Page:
Icelandair

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Icelandair
Icelandair logo.svg
IATA ICAO Callsign
FI ICE ICEAIR
Founded 1937
Hubs Keflavík International Airport
Frequent-flyer program Saga Club
Airport lounge Saga Lounge
Fleet size 32
Destinations 43[1]
Parent company Icelandair Group
Headquarters Reykjavík Airport
Reykjavík, Iceland
Key people Birkir Hólm Guðnason, CEO
Website icelandair.com

Icelandair is the main airline of Iceland, headquartered at Reykjavík Airport in Reykjavík.[2] It is part of the Icelandair Group and, during the summer of 2015, operated scheduled services to 39 cities in 16 countries on both sides of the Atlantic Ocean out of its hub at Keflavík International Airport.[1][3] The geographical position of Iceland allows one-stop transatlantic flights, which are one pillar of the airline's business strategy, along with traffic to and from the country.[4]

History[edit]

Flugfélag Íslands in the early decades[edit]

The first Flugfélag Íslands Douglas DC-4, dubbed Gullfaxi, arriving at London Heathrow Airport in June 1953.

Icelandair traces its roots back to 1937, when Flugfélag Akureyrar was founded in Akureyri on the north coast of Iceland. Flight operations started in 1938 with a single floatplane of the type Waco YKS-7. In 1939 the airline was grounded when this aircraft was destroyed in a capsizing accident. The company moved to Reykjavík, where it acquired another Waco aircraft and was re-launched in 1940 as Flugfélag Íslands, which translates as Flight Company of Iceland.[5] Previously, two unrelated airlines of the same name had existed in the country (from 1919 to 1920, and between 1928 and 1931).[6] For international purposes, the name Iceland Airways was adopted.[7]

The fleet was expanded with a Beechcraft Model 18 in 1942; and with two de Havilland Dragon Rapides[8] and a Consolidated PBY Catalina in 1944, the latter being the first ever aircraft registered in Iceland to be flown to Iceland by an Icelandic crew from North America.[9] On 11 July 1945, this aircraft operated the first commercial flight over the Atlantic Ocean for the airline, which led from Reykjavík to Largs in Scotland, with four passengers and four crew members on board. Regular flights to Prestwick Airport in Scotland and Copenhagen in Denmark, using Consolidated B-24 Liberator aircraft leased from Scottish Airlines were launched in 1946.[6]

In the same year, comfort and performance of domestic flights in Iceland could be improved with the introduction of the Douglas DC-3. A total of six airliners of that type had been purchased, which remained in service with the airline until 1972, the oldest one being still flightworthy as of 2011.[10] Until the late 1960s, Flugfélag concentrated mostly on domestic flights, where it initially faced fierce competition from Loftleiðir, another airline which had been founded in 1944. When a merger proposal of the Icelandic government was rejected by the two airlines, the domestic routes were split among them as a measure to ease competition. When Loftleiðir pulled out of the domestic market in 1952 to fully concentrate on international flights, Flugfélag became the main domestic carrier of the country.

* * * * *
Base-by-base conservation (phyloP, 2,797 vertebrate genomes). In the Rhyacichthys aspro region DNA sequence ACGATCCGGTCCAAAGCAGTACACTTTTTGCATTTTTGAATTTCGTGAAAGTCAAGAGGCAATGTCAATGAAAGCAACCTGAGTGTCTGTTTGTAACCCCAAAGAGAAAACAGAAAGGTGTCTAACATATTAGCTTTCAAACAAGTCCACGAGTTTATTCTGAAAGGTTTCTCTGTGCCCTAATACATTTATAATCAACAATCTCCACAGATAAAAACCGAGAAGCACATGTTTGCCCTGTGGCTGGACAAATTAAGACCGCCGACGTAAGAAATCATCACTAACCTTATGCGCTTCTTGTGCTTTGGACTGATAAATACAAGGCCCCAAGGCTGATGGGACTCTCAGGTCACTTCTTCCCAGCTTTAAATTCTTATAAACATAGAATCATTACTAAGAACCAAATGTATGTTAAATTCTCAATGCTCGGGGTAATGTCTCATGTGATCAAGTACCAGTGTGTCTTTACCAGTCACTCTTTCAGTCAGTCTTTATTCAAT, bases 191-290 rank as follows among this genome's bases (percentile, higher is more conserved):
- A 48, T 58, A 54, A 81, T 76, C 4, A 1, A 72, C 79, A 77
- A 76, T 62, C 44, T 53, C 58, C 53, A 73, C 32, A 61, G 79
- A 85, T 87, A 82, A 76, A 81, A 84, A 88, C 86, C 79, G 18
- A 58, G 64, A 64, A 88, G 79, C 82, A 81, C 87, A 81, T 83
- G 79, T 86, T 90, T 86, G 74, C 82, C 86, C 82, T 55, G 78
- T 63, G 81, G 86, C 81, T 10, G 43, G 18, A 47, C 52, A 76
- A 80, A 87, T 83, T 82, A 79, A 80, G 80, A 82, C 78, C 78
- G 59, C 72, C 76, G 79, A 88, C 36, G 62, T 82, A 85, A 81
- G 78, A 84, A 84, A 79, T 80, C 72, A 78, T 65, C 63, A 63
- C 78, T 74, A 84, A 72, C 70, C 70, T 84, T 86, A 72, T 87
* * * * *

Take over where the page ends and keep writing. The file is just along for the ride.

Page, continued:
Icelandair Vickers Viscount at London Heathrow Airport in 1962.

International services stayed part of the business model of Flugfélag, though to a far lesser extent compared to Loftleiðir. In 1948, the Douglas C-54 Skymaster was introduced on those routes, and in 1957 two new Vickers 759 Viscounts were acquired, the first turboprop airliners to be operated by an Icelandic airline. In the 1950s, Flugfélag began to use the 'Icelandair' branding for its international flights.[7]

In 1967, Flugfélag was the first Icelandic airline to join the jet age, when a Boeing 727-100 dubbed Gullfaxi was put into service.[11] Another 727 was acquired in 1971, and the aircraft type was operated until 1990.[12] In 2008, the cockpit section of the Gullfaxi was put on display at the Akureyri Aviation Museum.[13]

Loftleiðir[edit]

Main article: Loftleiðir

Another company called Loftleiðir had been formed in 1944 by three young pilots returning from their flight training in Canada. Their company, whose name roughly means "Skyways", concentrated on Icelandic domestic air services for the first few years. The first aircraft used were two Stinson Reliants, and then a Grumman Goose[14] amphibious aircraft.

At first, Loftleiðir, like Flugfélag Íslands, concentrated on domestic air services. Loftleiðir began scheduled international operations in 1947.[15]